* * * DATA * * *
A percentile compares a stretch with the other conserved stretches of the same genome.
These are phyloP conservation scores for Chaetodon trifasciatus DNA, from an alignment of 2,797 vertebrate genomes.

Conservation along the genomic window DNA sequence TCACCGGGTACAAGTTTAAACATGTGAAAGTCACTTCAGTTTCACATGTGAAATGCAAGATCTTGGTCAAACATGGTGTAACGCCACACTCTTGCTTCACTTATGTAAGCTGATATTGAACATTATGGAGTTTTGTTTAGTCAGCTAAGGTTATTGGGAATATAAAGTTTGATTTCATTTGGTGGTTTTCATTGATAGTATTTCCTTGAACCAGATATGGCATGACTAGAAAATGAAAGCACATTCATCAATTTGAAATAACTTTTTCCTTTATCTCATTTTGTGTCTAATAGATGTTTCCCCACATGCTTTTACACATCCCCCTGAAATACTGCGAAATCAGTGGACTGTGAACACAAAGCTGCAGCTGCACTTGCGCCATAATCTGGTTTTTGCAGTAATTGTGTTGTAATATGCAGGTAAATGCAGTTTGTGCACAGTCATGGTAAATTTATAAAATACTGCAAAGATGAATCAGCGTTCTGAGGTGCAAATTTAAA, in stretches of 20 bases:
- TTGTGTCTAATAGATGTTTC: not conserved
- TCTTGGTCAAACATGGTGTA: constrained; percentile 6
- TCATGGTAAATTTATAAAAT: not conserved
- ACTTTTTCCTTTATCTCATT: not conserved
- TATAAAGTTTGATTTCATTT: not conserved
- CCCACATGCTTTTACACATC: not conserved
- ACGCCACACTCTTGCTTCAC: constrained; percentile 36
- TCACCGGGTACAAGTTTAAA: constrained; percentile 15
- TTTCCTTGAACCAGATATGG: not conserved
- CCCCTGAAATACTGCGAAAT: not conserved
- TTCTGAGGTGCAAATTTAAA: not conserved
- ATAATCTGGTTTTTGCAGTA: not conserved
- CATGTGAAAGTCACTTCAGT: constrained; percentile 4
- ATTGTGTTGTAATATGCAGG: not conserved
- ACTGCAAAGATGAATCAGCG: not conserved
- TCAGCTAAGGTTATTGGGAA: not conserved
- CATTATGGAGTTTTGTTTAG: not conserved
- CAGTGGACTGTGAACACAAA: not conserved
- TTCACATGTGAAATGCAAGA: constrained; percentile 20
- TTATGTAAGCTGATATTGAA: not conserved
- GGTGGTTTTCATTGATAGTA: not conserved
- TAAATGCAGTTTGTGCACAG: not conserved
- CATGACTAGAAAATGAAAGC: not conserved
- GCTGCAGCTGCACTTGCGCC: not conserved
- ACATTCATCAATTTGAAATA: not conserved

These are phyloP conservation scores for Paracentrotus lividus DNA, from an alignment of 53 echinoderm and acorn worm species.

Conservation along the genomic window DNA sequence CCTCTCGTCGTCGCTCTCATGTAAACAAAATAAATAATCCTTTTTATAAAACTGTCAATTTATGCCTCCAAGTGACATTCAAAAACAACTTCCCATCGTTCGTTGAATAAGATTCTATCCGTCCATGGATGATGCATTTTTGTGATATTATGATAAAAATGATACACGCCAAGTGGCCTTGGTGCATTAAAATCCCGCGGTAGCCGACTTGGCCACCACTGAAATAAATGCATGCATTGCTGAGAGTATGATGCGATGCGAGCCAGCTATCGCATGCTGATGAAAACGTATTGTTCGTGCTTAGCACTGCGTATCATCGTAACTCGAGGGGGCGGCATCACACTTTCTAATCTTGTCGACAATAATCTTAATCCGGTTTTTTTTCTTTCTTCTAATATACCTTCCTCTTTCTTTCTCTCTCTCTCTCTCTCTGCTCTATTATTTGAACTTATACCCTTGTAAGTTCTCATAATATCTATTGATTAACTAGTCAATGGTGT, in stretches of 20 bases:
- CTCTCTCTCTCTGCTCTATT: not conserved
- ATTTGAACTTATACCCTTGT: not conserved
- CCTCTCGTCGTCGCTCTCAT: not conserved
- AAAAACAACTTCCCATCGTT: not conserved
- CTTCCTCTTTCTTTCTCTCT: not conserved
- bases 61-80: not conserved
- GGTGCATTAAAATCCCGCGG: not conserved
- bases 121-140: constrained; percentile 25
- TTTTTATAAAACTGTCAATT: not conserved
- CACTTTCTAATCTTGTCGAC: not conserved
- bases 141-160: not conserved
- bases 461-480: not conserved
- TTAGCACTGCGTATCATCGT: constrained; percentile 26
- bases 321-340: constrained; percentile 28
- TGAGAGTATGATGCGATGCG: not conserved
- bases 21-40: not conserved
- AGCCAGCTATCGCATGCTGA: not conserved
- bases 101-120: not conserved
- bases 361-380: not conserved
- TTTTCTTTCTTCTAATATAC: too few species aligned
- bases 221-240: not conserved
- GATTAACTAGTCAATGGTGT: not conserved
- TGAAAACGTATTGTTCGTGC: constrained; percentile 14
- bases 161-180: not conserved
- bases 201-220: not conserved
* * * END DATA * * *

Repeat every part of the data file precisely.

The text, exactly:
A percentile compares a stretch with the other conserved stretches of the same genome.
These are phyloP conservation scores for Chaetodon trifasciatus DNA, from an alignment of 2,797 vertebrate genomes.

Conservation along the genomic window DNA sequence TCACCGGGTACAAGTTTAAACATGTGAAAGTCACTTCAGTTTCACATGTGAAATGCAAGATCTTGGTCAAACATGGTGTAACGCCACACTCTTGCTTCACTTATGTAAGCTGATATTGAACATTATGGAGTTTTGTTTAGTCAGCTAAGGTTATTGGGAATATAAAGTTTGATTTCATTTGGTGGTTTTCATTGATAGTATTTCCTTGAACCAGATATGGCATGACTAGAAAATGAAAGCACATTCATCAATTTGAAATAACTTTTTCCTTTATCTCATTTTGTGTCTAATAGATGTTTCCCCACATGCTTTTACACATCCCCCTGAAATACTGCGAAATCAGTGGACTGTGAACACAAAGCTGCAGCTGCACTTGCGCCATAATCTGGTTTTTGCAGTAATTGTGTTGTAATATGCAGGTAAATGCAGTTTGTGCACAGTCATGGTAAATTTATAAAATACTGCAAAGATGAATCAGCGTTCTGAGGTGCAAATTTAAA, in stretches of 20 bases:
- TTGTGTCTAATAGATGTTTC: not conserved
- TCTTGGTCAAACATGGTGTA: constrained; percentile 6
- TCATGGTAAATTTATAAAAT: not conserved
- ACTTTTTCCTTTATCTCATT: not conserved
- TATAAAGTTTGATTTCATTT: not conserved
- CCCACATGCTTTTACACATC: not conserved
- ACGCCACACTCTTGCTTCAC: constrained; percentile 36
- TCACCGGGTACAAGTTTAAA: constrained; percentile 15
- TTTCCTTGAACCAGATATGG: not conserved
- CCCCTGAAATACTGCGAAAT: not conserved
- TTCTGAGGTGCAAATTTAAA: not conserved
- ATAATCTGGTTTTTGCAGTA: not conserved
- CATGTGAAAGTCACTTCAGT: constrained; percentile 4
- ATTGTGTTGTAATATGCAGG: not conserved
- ACTGCAAAGATGAATCAGCG: not conserved
- TCAGCTAAGGTTATTGGGAA: not conserved
- CATTATGGAGTTTTGTTTAG: not conserved
- CAGTGGACTGTGAACACAAA: not conserved
- TTCACATGTGAAATGCAAGA: constrained; percentile 20
- TTATGTAAGCTGATATTGAA: not conserved
- GGTGGTTTTCATTGATAGTA: not conserved
- TAAATGCAGTTTGTGCACAG: not conserved
- CATGACTAGAAAATGAAAGC: not conserved
- GCTGCAGCTGCACTTGCGCC: not conserved
- ACATTCATCAATTTGAAATA: not conserved

These are phyloP conservation scores for Paracentrotus lividus DNA, from an alignment of 53 echinoderm and acorn worm species.

Conservation along the genomic window DNA sequence CCTCTCGTCGTCGCTCTCATGTAAACAAAATAAATAATCCTTTTTATAAAACTGTCAATTTATGCCTCCAAGTGACATTCAAAAACAACTTCCCATCGTTCGTTGAATAAGATTCTATCCGTCCATGGATGATGCATTTTTGTGATATTATGATAAAAATGATACACGCCAAGTGGCCTTGGTGCATTAAAATCCCGCGGTAGCCGACTTGGCCACCACTGAAATAAATGCATGCATTGCTGAGAGTATGATGCGATGCGAGCCAGCTATCGCATGCTGATGAAAACGTATTGTTCGTGCTTAGCACTGCGTATCATCGTAACTCGAGGGGGCGGCATCACACTTTCTAATCTTGTCGACAATAATCTTAATCCGGTTTTTTTTCTTTCTTCTAATATACCTTCCTCTTTCTTTCTCTCTCTCTCTCTCTCTGCTCTATTATTTGAACTTATACCCTTGTAAGTTCTCATAATATCTATTGATTAACTAGTCAATGGTGT, in stretches of 20 bases:
- CTCTCTCTCTCTGCTCTATT: not conserved
- ATTTGAACTTATACCCTTGT: not conserved
- CCTCTCGTCGTCGCTCTCAT: not conserved
- AAAAACAACTTCCCATCGTT: not conserved
- CTTCCTCTTTCTTTCTCTCT: not conserved
- bases 61-80: not conserved
- GGTGCATTAAAATCCCGCGG: not conserved
- bases 121-140: constrained; percentile 25
- TTTTTATAAAACTGTCAATT: not conserved
- CACTTTCTAATCTTGTCGAC: not conserved
- bases 141-160: not conserved
- bases 461-480: not conserved
- TTAGCACTGCGTATCATCGT: constrained; percentile 26
- bases 321-340: constrained; percentile 28
- TGAGAGTATGATGCGATGCG: not conserved
- bases 21-40: not conserved
- AGCCAGCTATCGCATGCTGA: not conserved
- bases 101-120: not conserved
- bases 361-380: not conserved
- TTTTCTTTCTTCTAATATAC: too few species aligned
- bases 221-240: not conserved
- GATTAACTAGTCAATGGTGT: not conserved
- TGAAAACGTATTGTTCGTGC: constrained; percentile 14
- bases 161-180: not conserved
- bases 201-220: not conserved